10 Jun / Red Dress in Black and White by Elliot Ackerman [in Shelf Awareness]
At the center of 2017 National Book Award finalist Elliot Ackerman’s formidable Red Dress in Black and White is William, “about seven years old,” whose relationship to parents, place, and history is brilliantly revealed over a single day. William is the son of Catherine, an estranged daughter of a wealthy U.S. family, and Murat, a Turkish real estate tycoon by inheritance. After a quick Stateside romance and Istanbul relocation, their marriage has survived repeated betrayals, but any emotional bond lingers only through William, adopted when Murat proved unable to father children.
Catherine’s growing dissatisfaction, however, leads her to abandon Murat, taking William with her to her lover Peter’s apartment. Temporarily living in Istanbul on a U.S. Cultural Affairs Section grant finessed by cultural attaché Kristin, Peter’s transition from photojournalist to artist has certainly been boosted by his relationship with Catherine – and her affiliation with Deniz, curator at the Istanbul Modern. When Catherine leaves, Kristin is the first to appear at Murat’s side. Over the next 24 hours, William’s future, as well as those of the unsettled adults, will need to be negotiated, adjusted, and reimagined.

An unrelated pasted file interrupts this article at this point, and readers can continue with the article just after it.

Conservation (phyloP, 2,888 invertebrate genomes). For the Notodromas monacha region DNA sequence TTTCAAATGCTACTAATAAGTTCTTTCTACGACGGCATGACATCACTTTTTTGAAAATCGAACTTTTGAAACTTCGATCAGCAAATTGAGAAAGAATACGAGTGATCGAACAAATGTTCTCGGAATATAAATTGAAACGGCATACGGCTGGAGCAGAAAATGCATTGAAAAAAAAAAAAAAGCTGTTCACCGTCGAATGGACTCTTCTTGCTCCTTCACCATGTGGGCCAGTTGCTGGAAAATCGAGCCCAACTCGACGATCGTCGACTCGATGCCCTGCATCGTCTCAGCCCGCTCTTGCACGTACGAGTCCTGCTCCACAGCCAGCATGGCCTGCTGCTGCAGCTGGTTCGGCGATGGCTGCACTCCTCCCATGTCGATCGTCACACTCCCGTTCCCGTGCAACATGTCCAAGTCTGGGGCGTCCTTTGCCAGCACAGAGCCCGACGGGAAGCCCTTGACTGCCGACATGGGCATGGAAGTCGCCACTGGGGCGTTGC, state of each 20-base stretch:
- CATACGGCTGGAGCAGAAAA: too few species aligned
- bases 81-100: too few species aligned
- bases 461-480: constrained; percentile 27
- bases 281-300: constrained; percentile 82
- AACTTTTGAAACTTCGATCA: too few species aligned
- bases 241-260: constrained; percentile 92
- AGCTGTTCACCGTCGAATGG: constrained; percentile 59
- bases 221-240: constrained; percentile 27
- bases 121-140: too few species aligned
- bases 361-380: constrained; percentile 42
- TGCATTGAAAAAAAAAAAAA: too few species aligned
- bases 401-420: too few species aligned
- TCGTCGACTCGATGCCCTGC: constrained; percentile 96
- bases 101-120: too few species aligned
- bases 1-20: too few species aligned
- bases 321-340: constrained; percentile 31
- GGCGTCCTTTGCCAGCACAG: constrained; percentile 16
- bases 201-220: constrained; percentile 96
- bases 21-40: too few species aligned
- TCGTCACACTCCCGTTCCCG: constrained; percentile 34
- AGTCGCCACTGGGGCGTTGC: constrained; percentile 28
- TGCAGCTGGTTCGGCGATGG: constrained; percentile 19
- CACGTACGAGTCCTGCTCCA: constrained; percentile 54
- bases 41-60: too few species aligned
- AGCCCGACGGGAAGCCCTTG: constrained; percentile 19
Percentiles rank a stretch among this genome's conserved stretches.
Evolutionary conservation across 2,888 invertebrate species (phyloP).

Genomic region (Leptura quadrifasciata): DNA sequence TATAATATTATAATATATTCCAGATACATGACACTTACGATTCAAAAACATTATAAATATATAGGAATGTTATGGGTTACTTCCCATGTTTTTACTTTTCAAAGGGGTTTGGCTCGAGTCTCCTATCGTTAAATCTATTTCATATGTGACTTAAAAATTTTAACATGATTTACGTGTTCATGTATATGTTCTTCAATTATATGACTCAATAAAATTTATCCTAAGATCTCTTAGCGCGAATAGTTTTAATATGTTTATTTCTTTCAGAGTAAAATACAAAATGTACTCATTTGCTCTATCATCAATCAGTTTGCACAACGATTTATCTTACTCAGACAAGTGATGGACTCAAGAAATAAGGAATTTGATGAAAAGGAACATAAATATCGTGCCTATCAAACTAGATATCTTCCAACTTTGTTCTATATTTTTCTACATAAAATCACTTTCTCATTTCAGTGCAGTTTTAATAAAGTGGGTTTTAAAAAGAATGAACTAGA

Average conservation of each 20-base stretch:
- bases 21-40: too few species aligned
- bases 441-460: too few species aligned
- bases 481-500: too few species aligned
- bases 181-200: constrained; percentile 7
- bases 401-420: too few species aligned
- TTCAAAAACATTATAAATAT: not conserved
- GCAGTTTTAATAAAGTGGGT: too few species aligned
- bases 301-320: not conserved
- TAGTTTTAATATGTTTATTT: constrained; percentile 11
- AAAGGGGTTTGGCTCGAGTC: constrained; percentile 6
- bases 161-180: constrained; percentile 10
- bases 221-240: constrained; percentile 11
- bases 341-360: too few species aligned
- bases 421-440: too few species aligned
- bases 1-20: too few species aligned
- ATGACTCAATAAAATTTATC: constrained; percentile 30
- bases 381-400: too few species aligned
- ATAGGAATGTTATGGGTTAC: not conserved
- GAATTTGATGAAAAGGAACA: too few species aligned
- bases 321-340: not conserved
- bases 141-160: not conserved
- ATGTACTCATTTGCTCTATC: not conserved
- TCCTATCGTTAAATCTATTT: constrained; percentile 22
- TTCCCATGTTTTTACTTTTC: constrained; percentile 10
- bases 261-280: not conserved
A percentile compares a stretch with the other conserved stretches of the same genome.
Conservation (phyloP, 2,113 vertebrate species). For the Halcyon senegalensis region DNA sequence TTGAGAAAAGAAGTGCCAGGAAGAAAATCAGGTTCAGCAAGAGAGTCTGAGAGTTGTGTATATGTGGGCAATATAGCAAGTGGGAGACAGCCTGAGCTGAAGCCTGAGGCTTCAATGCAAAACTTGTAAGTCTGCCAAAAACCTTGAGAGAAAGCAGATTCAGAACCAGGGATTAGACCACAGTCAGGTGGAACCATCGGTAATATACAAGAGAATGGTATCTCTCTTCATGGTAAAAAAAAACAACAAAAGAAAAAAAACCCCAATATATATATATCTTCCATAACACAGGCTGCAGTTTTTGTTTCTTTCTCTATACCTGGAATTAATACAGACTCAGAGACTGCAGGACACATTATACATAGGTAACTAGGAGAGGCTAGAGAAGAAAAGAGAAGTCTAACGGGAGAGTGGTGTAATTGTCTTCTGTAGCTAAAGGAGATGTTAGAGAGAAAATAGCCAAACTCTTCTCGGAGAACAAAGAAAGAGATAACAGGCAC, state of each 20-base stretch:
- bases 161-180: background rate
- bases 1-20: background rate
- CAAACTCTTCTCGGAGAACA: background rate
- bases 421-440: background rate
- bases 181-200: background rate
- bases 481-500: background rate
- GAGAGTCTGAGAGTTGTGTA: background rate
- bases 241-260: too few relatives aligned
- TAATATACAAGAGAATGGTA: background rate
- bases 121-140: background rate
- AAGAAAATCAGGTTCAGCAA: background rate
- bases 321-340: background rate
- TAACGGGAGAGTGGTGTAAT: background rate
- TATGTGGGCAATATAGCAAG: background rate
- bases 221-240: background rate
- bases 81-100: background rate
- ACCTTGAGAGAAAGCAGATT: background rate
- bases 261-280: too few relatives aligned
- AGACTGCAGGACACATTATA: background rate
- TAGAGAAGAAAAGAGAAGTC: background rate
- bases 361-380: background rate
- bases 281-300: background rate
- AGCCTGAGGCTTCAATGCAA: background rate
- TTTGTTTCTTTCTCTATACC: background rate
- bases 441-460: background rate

As a peripatetic journalist who has reported from such hotspots as Iraq, Syria and Turkey, Ackerman (Dark at the Crossing) – who is also an impressively decorated Marine veteran – ciphers that global experience into a work of fiction about an imploding family whose disintegration affects so much more than themselves. With the 2013 anti-government Gezi Park protests as backdrop, Ackerman precisely traverses a labyrinth of privilege, manipulation, complicity, crisis, to offer readers a crucial, immersive novel of indelible resonance.
Discover: A National Book Award finalist introduces an Istanbul family in crisis, whose future depends on the young son who links them together.